Christmas: How shops fared in four charts

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Most shops have reported their sales figures for the festive period. We take a look in four charts at how they fared.

Ahead of Christmas 2018, the fact that many shops were already offering large discounts suggested they were struggling to sell their stock.

Retail industry body the British Retail Consortium says it was the worst Christmas in a decade for businesses overall with total sales flat year-on-year in December.

But not all shops fared badly.

We take a look at how the retail sector overall did over the festive period in four charts.

The British Retail Consortium sales figures for December are striking.

The last time this survey recorded zero growth was in the midst of the global financial crisis and as the UK was entering a recession.

But the figures aren’t perfect. For instance, they don’t capture Amazon’s sales. But they do cover up to three quarters of the retail sector and are an authoritative snapshot of retail spending.

December’s poor numbers highlight what’s already been apparent all year – that trading on the High Street is very challenging for retailers.

These figures suggest that after the Brexit referendum, as inflation outpaced wage rises, people started dipping into their savings, increased borrowings, and kept on spending.

We also splashed out over the summer thanks to the hot weather and the World Cup.

But we were more cautious in the second half of the year.

Underlying economic conditions for consumers have improved with real income growth, meaning greater household spending power on average. Despite this caution seems to have been the watchword over Christmas, too.

Tesco has had a tough year but its Christmas like-for-like sales, which strip out sales from new stores, were up 2.2%. That put it ahead of the competition and marked its own personal best since Christmas 2009. The sense that positive momentum was building for the supermarket has pleased its investors and boosted its shares.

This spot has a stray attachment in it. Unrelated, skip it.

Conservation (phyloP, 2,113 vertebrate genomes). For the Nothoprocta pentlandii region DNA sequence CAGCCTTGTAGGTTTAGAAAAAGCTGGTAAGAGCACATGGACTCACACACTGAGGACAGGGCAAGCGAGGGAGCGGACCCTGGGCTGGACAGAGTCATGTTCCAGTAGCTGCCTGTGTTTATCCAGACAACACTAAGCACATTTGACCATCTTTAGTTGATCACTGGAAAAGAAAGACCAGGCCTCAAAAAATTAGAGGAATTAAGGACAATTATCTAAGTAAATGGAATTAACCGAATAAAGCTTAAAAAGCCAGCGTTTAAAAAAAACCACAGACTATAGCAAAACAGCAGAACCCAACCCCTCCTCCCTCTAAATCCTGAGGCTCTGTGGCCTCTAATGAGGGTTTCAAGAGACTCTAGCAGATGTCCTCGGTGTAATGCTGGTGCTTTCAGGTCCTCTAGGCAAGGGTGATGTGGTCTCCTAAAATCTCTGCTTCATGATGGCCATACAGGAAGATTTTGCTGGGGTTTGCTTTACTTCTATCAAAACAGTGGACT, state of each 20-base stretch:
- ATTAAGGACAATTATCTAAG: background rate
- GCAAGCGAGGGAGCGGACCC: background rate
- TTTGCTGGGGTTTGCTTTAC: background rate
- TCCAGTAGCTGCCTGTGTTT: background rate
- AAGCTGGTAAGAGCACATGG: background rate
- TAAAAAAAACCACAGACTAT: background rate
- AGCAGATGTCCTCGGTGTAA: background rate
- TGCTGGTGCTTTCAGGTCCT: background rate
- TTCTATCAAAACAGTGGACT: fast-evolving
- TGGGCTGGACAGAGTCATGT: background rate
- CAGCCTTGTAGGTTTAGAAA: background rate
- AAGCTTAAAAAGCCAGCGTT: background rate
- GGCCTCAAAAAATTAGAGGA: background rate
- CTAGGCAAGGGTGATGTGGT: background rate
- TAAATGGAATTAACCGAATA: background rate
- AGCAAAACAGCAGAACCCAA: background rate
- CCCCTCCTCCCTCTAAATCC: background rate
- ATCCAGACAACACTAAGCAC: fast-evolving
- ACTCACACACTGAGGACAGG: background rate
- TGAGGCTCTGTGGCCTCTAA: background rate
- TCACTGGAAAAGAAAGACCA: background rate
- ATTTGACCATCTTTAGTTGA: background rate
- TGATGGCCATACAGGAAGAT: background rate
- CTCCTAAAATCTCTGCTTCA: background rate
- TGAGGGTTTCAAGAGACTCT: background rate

High Street stalwarts Debenhams and Marks & Spencer, however, failed to overcome their well publicised problems.

Marks & Spencer’s share price has been in the doldrums all year and much of its problems are self-inflicted. It’s in the midst of yet another turnaround. Its sales fell over the Christmas holiday period, with chief executive Steve Rowe blaming a combination of reducing consumer confidence, mild weather, Black Friday, and widespread discounting by competitors for “a very challenging trading period”.

Nonetheless, although Marks & Spencer’s festive numbers were poor, they weren’t as bad as some had feared, helping its shares to pick up in January.

In contrast, Debenhams share price has collapsed by 90% in value over the last year as the chain announced one profit warning after another. It’s now in a fight for survival and Christmas hasn’t helped.

There are always winners and losers when it comes to grabbing a share of our Christmas cash.

Overall, the supermarkets were solid, but the discounters stole a march, seeing the strongest growth.

The going was far harder in non-food where spending is more discretionary. The gap appears to be widening between retailers who have a strong online offer as well as the right mix of shops, product and service, and those who are struggling to adapt to our changing shopping habits.